Currently, your parents’ occupational class affects where you are likely to end up. A man with a higher professional family background has 20 times better odds than a man with a routine working class background of ending up with a higher professional job (e.g. doctor) than a routine working class job (e.g. bricklayer).
We believe that where you start in life may help to shape your opportunities, but should not determine where you end up. Instead, your own potential, individual choices and merit determine your outcomes. Your background, such as the place you grew up in or your family circumstances, should not limit your options or future.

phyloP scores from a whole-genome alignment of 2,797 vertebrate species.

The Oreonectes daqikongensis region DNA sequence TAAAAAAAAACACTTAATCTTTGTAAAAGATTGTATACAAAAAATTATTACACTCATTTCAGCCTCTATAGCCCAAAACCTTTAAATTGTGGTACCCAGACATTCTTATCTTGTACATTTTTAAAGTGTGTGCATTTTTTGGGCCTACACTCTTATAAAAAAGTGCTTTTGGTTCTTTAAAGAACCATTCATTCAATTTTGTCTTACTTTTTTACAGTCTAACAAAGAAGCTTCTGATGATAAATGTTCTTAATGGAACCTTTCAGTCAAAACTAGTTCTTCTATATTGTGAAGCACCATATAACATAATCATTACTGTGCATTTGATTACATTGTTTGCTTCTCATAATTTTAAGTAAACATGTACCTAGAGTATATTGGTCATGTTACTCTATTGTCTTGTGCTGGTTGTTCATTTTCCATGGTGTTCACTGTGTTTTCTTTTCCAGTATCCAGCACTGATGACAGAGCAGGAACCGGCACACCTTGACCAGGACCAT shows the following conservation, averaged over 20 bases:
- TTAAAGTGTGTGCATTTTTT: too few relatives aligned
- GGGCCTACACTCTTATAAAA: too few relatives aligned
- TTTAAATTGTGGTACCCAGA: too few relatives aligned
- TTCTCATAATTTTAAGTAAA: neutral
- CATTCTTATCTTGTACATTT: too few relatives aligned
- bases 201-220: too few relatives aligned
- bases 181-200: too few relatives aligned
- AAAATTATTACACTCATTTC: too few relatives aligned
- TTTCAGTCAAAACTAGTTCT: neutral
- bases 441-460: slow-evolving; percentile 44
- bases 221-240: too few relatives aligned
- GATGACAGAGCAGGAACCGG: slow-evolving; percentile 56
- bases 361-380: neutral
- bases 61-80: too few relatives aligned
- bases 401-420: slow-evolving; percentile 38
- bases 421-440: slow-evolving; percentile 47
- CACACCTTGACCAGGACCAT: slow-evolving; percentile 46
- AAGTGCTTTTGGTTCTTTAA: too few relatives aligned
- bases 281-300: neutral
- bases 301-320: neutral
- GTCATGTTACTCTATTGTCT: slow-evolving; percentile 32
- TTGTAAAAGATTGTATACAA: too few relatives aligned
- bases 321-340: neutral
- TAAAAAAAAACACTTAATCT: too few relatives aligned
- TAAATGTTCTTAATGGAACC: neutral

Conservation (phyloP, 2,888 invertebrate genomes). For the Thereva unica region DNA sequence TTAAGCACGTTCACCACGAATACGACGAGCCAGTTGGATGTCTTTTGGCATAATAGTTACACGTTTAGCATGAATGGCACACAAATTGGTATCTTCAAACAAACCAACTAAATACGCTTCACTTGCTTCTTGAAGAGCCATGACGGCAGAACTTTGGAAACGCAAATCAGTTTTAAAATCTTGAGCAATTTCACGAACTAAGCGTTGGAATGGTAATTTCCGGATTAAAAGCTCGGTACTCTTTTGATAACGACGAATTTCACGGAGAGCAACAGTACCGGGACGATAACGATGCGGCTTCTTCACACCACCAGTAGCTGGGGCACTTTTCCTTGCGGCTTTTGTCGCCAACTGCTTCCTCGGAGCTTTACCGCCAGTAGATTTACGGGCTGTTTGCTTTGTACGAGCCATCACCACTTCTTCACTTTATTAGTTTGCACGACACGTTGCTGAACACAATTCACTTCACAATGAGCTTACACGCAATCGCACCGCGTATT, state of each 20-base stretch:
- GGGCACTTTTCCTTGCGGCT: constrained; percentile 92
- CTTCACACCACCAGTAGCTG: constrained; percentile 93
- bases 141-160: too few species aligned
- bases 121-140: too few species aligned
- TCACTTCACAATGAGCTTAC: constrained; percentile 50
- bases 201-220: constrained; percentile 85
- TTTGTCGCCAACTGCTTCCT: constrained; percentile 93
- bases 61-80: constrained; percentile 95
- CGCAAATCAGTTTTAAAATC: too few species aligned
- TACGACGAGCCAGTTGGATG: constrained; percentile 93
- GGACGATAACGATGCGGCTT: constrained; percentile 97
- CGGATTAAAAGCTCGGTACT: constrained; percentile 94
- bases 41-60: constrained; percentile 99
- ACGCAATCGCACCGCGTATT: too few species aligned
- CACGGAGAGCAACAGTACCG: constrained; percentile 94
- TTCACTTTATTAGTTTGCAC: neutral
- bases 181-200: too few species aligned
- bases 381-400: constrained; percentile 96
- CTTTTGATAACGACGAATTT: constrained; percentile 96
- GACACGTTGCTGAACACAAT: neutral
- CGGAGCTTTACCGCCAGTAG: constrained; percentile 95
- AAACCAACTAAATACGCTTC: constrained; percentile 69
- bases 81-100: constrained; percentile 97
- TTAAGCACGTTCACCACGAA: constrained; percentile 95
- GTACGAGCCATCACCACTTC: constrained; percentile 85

It’s not true that social mobility is getting worse on all counts. In reality, the picture is complex. Occupational mobility has been fairly stable for decades, while on other aspects there is less consensus.
Nonetheless, there are pockets of real concern. Even if social mobility is not deteriorating, it can still be much harder for some compared to others.
Our work aims to ensure that the circumstances of your birth do not determine your outcomes in life.